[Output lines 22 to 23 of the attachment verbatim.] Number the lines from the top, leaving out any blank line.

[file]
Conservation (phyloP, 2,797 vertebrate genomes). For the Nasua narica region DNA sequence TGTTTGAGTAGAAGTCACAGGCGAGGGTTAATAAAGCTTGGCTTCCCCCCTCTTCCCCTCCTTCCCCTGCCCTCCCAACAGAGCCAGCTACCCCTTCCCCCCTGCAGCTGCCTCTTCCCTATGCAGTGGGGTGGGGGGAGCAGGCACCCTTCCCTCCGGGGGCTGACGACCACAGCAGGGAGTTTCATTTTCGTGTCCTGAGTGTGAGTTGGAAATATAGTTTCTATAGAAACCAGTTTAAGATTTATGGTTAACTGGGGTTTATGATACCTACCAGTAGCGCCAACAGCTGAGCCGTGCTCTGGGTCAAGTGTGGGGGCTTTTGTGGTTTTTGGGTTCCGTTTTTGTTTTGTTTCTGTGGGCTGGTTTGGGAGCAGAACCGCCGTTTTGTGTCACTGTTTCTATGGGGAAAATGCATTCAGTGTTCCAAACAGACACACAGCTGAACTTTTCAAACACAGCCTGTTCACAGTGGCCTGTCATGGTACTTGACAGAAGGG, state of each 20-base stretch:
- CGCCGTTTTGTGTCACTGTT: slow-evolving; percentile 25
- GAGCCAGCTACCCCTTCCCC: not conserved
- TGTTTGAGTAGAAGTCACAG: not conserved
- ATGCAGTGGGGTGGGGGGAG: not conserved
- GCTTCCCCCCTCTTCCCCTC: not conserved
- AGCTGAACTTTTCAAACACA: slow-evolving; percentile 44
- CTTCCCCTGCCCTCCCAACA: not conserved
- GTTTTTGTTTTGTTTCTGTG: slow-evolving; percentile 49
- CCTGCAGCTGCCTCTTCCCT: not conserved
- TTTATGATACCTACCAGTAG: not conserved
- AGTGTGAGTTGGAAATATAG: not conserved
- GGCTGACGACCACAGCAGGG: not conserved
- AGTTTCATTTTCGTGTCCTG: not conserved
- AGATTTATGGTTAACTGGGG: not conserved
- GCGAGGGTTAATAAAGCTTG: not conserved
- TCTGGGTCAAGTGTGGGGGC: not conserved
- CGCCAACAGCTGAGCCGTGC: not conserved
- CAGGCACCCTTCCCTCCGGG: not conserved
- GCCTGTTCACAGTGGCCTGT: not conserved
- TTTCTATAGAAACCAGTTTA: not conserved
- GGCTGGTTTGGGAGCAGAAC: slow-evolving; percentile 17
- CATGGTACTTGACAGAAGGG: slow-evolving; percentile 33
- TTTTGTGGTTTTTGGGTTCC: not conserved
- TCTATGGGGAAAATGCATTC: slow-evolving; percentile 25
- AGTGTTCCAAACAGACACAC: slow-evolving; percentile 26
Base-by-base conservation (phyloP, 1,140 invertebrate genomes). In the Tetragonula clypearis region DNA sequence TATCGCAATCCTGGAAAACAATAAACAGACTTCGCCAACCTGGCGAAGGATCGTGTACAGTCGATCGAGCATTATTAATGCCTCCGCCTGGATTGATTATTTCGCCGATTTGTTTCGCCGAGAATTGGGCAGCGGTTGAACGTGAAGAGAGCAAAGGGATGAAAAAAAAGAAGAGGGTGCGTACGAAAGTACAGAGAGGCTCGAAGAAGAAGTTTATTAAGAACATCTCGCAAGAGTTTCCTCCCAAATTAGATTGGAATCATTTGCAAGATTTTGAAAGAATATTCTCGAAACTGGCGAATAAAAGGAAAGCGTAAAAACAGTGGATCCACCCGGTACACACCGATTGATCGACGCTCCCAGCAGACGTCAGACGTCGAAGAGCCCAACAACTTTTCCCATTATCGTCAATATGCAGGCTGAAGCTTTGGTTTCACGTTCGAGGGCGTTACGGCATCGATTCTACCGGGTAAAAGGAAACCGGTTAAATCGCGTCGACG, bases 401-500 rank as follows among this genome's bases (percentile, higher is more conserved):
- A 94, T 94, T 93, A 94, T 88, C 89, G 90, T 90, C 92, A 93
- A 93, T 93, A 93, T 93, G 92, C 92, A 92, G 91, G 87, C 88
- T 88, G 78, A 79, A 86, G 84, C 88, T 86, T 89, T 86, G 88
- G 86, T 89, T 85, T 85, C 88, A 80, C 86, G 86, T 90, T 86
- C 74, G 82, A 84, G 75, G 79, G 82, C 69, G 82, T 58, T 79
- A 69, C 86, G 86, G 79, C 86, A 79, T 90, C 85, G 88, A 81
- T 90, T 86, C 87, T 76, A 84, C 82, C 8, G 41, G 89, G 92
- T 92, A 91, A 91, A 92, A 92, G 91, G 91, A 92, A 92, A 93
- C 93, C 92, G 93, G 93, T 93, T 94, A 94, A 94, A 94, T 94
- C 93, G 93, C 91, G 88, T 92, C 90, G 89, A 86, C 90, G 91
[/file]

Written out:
- GGCTGGTTTGGGAGCAGAAC: slow-evolving; percentile 17
- CATGGTACTTGACAGAAGGG: slow-evolving; percentile 33